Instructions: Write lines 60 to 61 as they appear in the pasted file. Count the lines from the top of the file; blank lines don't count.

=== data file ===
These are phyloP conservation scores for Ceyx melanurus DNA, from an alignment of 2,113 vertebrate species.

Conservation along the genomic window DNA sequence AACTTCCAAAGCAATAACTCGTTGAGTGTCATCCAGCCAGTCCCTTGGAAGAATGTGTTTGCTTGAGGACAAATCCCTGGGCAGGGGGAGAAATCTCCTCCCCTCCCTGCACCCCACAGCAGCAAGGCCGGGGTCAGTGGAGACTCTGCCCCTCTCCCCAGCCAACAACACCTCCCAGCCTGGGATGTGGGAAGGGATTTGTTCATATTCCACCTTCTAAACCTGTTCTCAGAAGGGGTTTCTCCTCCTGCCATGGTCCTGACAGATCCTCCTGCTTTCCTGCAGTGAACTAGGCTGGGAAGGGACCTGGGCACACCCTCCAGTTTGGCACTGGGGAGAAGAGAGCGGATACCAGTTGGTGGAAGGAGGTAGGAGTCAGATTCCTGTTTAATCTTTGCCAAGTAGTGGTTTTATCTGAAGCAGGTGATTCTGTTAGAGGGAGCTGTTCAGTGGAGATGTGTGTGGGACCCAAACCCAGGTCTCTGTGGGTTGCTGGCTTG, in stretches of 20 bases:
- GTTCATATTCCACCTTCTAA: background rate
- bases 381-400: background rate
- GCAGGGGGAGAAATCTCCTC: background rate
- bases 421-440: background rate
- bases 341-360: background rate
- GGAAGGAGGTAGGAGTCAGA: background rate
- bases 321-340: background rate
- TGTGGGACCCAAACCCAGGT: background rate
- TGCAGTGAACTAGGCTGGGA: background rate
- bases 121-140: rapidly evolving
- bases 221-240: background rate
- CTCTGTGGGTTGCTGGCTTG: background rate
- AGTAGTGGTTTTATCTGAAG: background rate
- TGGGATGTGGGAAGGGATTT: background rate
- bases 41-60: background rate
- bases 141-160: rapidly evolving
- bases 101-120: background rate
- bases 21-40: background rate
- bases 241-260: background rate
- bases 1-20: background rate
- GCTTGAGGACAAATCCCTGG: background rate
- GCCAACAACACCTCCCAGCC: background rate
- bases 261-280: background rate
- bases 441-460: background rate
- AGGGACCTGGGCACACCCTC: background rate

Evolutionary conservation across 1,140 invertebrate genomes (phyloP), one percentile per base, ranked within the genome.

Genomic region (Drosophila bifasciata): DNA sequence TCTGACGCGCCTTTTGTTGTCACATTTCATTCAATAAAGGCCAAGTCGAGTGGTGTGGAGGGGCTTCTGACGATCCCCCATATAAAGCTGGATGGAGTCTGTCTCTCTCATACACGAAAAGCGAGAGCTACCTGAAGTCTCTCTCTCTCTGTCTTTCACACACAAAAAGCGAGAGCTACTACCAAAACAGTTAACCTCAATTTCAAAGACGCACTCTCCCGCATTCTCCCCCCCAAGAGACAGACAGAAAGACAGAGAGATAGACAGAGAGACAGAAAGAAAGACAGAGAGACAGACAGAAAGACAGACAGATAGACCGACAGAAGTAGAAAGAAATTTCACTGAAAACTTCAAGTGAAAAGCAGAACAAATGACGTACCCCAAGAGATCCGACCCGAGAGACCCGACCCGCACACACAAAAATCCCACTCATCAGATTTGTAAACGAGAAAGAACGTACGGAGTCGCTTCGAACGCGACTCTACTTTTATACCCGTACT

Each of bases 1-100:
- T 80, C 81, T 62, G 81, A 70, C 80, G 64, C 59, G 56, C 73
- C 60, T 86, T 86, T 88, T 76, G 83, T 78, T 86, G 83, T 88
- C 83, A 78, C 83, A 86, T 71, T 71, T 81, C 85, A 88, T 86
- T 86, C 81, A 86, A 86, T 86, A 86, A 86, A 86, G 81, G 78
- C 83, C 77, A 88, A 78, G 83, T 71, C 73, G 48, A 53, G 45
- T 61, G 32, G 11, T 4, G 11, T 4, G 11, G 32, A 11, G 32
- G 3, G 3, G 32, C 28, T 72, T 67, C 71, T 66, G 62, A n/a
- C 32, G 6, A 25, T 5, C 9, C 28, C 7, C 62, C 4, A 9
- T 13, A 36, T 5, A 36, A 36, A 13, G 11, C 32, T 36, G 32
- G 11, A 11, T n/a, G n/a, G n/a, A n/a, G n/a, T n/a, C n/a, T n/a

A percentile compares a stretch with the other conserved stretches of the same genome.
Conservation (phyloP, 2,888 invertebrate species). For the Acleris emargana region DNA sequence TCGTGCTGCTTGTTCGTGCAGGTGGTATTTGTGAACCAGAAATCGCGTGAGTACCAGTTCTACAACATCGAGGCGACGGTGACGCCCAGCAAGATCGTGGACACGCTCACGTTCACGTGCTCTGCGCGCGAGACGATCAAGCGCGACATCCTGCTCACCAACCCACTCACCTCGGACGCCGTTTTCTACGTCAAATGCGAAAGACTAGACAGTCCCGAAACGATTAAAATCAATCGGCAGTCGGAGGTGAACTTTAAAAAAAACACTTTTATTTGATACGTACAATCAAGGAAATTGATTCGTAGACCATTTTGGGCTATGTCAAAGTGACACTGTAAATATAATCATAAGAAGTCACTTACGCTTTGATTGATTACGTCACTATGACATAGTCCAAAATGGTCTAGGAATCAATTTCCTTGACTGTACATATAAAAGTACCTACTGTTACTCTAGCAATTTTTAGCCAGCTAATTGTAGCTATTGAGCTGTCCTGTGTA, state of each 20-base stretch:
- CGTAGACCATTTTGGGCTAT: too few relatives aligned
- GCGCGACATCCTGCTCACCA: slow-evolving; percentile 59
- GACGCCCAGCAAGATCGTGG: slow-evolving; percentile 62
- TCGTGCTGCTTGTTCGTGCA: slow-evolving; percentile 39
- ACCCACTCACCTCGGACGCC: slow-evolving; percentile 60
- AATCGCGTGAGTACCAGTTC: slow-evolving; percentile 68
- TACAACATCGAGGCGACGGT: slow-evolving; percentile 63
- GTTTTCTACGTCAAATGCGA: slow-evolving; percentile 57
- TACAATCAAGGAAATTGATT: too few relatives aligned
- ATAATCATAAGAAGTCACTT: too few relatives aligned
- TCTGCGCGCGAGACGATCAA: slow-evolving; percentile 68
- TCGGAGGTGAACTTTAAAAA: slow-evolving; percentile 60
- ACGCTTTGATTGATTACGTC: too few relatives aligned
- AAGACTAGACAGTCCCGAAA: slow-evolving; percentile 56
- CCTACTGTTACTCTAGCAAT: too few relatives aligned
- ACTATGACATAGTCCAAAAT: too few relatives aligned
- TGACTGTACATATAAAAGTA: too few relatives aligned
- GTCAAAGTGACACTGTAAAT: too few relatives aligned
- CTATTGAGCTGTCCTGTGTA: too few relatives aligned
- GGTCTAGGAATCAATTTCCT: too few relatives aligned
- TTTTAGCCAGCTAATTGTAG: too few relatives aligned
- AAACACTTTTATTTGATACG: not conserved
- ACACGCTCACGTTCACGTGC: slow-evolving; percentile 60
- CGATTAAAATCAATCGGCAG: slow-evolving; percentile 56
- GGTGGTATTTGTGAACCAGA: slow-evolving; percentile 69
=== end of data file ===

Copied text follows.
- GTCAAAGTGACACTGTAAAT: too few relatives aligned
- CTATTGAGCTGTCCTGTGTA: too few relatives aligned